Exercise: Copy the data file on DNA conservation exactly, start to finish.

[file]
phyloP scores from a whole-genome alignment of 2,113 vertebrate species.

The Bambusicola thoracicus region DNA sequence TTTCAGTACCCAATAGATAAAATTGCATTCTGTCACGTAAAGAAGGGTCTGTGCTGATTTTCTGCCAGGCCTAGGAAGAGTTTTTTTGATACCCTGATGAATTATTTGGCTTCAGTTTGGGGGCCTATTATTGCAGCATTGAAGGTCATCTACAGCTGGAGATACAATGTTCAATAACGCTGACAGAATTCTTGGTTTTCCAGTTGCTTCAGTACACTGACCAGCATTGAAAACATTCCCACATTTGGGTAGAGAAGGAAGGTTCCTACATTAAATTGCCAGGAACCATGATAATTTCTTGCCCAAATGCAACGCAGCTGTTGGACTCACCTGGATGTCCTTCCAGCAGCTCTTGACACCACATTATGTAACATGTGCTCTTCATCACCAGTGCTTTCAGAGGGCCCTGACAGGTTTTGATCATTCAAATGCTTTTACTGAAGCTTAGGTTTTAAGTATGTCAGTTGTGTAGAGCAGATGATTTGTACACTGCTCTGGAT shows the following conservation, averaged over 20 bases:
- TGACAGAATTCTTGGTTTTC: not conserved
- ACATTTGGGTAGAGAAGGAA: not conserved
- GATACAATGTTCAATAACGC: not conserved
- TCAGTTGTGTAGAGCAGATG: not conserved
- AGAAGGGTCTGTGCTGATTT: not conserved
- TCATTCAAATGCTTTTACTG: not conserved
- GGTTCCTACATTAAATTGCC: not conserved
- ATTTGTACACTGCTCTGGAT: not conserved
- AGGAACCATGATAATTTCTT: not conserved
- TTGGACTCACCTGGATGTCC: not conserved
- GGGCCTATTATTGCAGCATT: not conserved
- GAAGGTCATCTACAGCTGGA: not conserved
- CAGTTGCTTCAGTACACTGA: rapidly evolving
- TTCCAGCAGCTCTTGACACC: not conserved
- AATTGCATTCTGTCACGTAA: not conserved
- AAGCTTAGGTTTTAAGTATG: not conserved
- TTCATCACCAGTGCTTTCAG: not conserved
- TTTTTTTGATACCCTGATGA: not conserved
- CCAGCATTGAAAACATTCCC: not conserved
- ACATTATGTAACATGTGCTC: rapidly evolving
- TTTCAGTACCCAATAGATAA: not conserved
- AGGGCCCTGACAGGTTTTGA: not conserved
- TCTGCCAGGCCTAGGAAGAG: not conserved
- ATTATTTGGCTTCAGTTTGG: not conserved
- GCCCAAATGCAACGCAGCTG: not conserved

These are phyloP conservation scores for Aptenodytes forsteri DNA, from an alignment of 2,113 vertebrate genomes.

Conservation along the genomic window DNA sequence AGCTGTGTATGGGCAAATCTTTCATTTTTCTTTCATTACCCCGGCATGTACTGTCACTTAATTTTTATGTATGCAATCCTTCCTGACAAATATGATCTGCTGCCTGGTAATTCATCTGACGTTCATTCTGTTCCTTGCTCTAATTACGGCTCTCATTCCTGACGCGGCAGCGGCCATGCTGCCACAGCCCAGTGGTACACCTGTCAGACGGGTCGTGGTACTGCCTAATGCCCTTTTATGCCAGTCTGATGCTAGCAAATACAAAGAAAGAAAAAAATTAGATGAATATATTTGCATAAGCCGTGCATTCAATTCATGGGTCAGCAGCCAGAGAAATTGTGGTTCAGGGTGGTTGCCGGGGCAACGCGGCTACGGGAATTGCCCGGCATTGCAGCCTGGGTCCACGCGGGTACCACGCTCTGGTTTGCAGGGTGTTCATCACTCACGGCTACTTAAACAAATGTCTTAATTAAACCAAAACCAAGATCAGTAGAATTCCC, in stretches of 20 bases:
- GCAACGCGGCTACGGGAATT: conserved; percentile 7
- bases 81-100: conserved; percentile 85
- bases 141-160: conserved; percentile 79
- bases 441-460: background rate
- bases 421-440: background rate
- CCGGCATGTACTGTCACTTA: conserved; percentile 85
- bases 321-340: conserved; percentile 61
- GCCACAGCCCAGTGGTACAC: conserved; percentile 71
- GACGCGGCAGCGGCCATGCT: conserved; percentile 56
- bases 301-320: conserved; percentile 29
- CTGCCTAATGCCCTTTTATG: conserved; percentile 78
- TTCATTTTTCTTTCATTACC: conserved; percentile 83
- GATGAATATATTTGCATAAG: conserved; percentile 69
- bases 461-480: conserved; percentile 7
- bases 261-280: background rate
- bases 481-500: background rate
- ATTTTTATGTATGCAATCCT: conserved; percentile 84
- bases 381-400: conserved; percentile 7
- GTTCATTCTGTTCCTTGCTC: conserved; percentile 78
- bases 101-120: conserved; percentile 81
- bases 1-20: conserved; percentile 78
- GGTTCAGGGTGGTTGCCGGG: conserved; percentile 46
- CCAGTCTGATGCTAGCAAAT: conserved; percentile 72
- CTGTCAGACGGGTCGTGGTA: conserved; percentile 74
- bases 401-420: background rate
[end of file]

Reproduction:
phyloP scores from a whole-genome alignment of 2,113 vertebrate species.

The Bambusicola thoracicus region DNA sequence TTTCAGTACCCAATAGATAAAATTGCATTCTGTCACGTAAAGAAGGGTCTGTGCTGATTTTCTGCCAGGCCTAGGAAGAGTTTTTTTGATACCCTGATGAATTATTTGGCTTCAGTTTGGGGGCCTATTATTGCAGCATTGAAGGTCATCTACAGCTGGAGATACAATGTTCAATAACGCTGACAGAATTCTTGGTTTTCCAGTTGCTTCAGTACACTGACCAGCATTGAAAACATTCCCACATTTGGGTAGAGAAGGAAGGTTCCTACATTAAATTGCCAGGAACCATGATAATTTCTTGCCCAAATGCAACGCAGCTGTTGGACTCACCTGGATGTCCTTCCAGCAGCTCTTGACACCACATTATGTAACATGTGCTCTTCATCACCAGTGCTTTCAGAGGGCCCTGACAGGTTTTGATCATTCAAATGCTTTTACTGAAGCTTAGGTTTTAAGTATGTCAGTTGTGTAGAGCAGATGATTTGTACACTGCTCTGGAT shows the following conservation, averaged over 20 bases:
- TGACAGAATTCTTGGTTTTC: not conserved
- ACATTTGGGTAGAGAAGGAA: not conserved
- GATACAATGTTCAATAACGC: not conserved
- TCAGTTGTGTAGAGCAGATG: not conserved
- AGAAGGGTCTGTGCTGATTT: not conserved
- TCATTCAAATGCTTTTACTG: not conserved
- GGTTCCTACATTAAATTGCC: not conserved
- ATTTGTACACTGCTCTGGAT: not conserved
- AGGAACCATGATAATTTCTT: not conserved
- TTGGACTCACCTGGATGTCC: not conserved
- GGGCCTATTATTGCAGCATT: not conserved
- GAAGGTCATCTACAGCTGGA: not conserved
- CAGTTGCTTCAGTACACTGA: rapidly evolving
- TTCCAGCAGCTCTTGACACC: not conserved
- AATTGCATTCTGTCACGTAA: not conserved
- AAGCTTAGGTTTTAAGTATG: not conserved
- TTCATCACCAGTGCTTTCAG: not conserved
- TTTTTTTGATACCCTGATGA: not conserved
- CCAGCATTGAAAACATTCCC: not conserved
- ACATTATGTAACATGTGCTC: rapidly evolving
- TTTCAGTACCCAATAGATAA: not conserved
- AGGGCCCTGACAGGTTTTGA: not conserved
- TCTGCCAGGCCTAGGAAGAG: not conserved
- ATTATTTGGCTTCAGTTTGG: not conserved
- GCCCAAATGCAACGCAGCTG: not conserved

These are phyloP conservation scores for Aptenodytes forsteri DNA, from an alignment of 2,113 vertebrate genomes.

Conservation along the genomic window DNA sequence AGCTGTGTATGGGCAAATCTTTCATTTTTCTTTCATTACCCCGGCATGTACTGTCACTTAATTTTTATGTATGCAATCCTTCCTGACAAATATGATCTGCTGCCTGGTAATTCATCTGACGTTCATTCTGTTCCTTGCTCTAATTACGGCTCTCATTCCTGACGCGGCAGCGGCCATGCTGCCACAGCCCAGTGGTACACCTGTCAGACGGGTCGTGGTACTGCCTAATGCCCTTTTATGCCAGTCTGATGCTAGCAAATACAAAGAAAGAAAAAAATTAGATGAATATATTTGCATAAGCCGTGCATTCAATTCATGGGTCAGCAGCCAGAGAAATTGTGGTTCAGGGTGGTTGCCGGGGCAACGCGGCTACGGGAATTGCCCGGCATTGCAGCCTGGGTCCACGCGGGTACCACGCTCTGGTTTGCAGGGTGTTCATCACTCACGGCTACTTAAACAAATGTCTTAATTAAACCAAAACCAAGATCAGTAGAATTCCC, in stretches of 20 bases:
- GCAACGCGGCTACGGGAATT: conserved; percentile 7
- bases 81-100: conserved; percentile 85
- bases 141-160: conserved; percentile 79
- bases 441-460: background rate
- bases 421-440: background rate
- CCGGCATGTACTGTCACTTA: conserved; percentile 85
- bases 321-340: conserved; percentile 61
- GCCACAGCCCAGTGGTACAC: conserved; percentile 71
- GACGCGGCAGCGGCCATGCT: conserved; percentile 56
- bases 301-320: conserved; percentile 29
- CTGCCTAATGCCCTTTTATG: conserved; percentile 78
- TTCATTTTTCTTTCATTACC: conserved; percentile 83
- GATGAATATATTTGCATAAG: conserved; percentile 69
- bases 461-480: conserved; percentile 7
- bases 261-280: background rate
- bases 481-500: background rate
- ATTTTTATGTATGCAATCCT: conserved; percentile 84
- bases 381-400: conserved; percentile 7
- GTTCATTCTGTTCCTTGCTC: conserved; percentile 78
- bases 101-120: conserved; percentile 81
- bases 1-20: conserved; percentile 78
- GGTTCAGGGTGGTTGCCGGG: conserved; percentile 46
- CCAGTCTGATGCTAGCAAAT: conserved; percentile 72
- CTGTCAGACGGGTCGTGGTA: conserved; percentile 74
- bases 401-420: background rate